In this April 6, 2018, file photo, Supreme Court Justice Ruth Bader Ginsburg applauds after a performance in her honour after she spoke about her life and work during a discussion at Georgetown Law School in Washington. Ginsburg has died at age 87.

Ruth Bader Ginsburg: how sweet the name, how sweet the sound, almost with a musical resonance. And that to the millions in the US, ordinary folk crowding the steps of the Supreme Court to pay homage to their icon on her passing, politicians et al in one accolade after another, and even Trump whom she once called a “faker” but later retracted, both being on opposite sides, she being the quintessential liberal Democrat and he the republican President, describing her as an “amazing woman.”

And this she has been, according to The Associated Press, Washington, as quoted in a Sunday newspaper in a screaming headline “Towering Women’s Rights Champion”, following on with another accolade from another Supreme court Judge Roberts who would acknowledge that “our nation has lost a jurist of historic stature”, “a cherished colleague” and a “tireless and resolute champion of justice.”

To young admirers according to AP she was a “rock star”, young women especially calling her affectionately the notorious RBG for her defence of the “rights of women and minorities” and in the face of “personal loss and health crises.”

Her fierce independence in the face of a majority Republican Court has been amply demonstrated in her now famous “I dissent” in the face of majority rulings to which she did not concur.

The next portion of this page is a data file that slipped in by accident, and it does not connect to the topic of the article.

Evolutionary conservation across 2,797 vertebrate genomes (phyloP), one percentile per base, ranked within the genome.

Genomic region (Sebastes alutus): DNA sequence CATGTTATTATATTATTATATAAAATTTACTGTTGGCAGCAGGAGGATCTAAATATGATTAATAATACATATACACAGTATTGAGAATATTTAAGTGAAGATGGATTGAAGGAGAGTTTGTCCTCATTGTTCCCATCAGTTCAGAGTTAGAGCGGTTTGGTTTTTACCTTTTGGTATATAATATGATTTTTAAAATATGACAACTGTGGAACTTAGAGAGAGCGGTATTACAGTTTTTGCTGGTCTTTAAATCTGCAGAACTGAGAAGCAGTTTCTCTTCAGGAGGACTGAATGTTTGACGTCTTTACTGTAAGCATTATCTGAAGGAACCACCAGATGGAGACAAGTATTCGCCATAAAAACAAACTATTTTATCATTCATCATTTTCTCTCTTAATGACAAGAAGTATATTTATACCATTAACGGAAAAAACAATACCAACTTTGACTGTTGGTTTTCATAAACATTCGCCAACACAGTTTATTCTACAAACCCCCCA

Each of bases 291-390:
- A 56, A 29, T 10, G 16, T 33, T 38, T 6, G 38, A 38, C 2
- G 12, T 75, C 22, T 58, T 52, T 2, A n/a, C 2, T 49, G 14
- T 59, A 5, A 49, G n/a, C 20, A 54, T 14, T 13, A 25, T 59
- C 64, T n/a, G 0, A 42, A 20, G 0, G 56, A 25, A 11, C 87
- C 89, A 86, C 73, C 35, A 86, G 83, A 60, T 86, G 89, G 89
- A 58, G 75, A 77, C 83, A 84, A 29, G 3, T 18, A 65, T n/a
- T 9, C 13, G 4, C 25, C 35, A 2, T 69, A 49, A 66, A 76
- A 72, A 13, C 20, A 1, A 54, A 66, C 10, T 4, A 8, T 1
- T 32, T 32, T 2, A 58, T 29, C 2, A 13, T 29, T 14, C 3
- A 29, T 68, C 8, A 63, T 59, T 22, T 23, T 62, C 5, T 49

What a towering legacy for such a frail looking woman! And this is critical, for your legacy is your virtual soul, for whatever is your estimate of what you have achieved or what you may have led others to believe is your level of achievement, such is nothing except the response that is forthcoming when on your passing , the question is asked: what will the people say or what will history say?

Which begs the following telling question: is it possible for anyone in this country especially with power and influence, like politicians, to reach the moral, ethical and professional benchmark that Ginsburg achieved as to merit the universal accolades accorded to her on her passing?

Perhaps, for there are a few good men and women in this country who aspire to the same. But with our race-based politics as it is, goading our leaders to exploit such division to win power and the body politic at all levels participating in their own subordination in succumbing to such exploitation for the “mess of pottage” that will come their way, wouldn’t the patronage and privilege, the nepotism be the natural antithesis to that sense of rightness, that sense of duty, that moral and ethical fibre which have underpinned Ginsburg’s stewardship in the Highest Court in the US?

As usual. I leave that answer to your better judgment.

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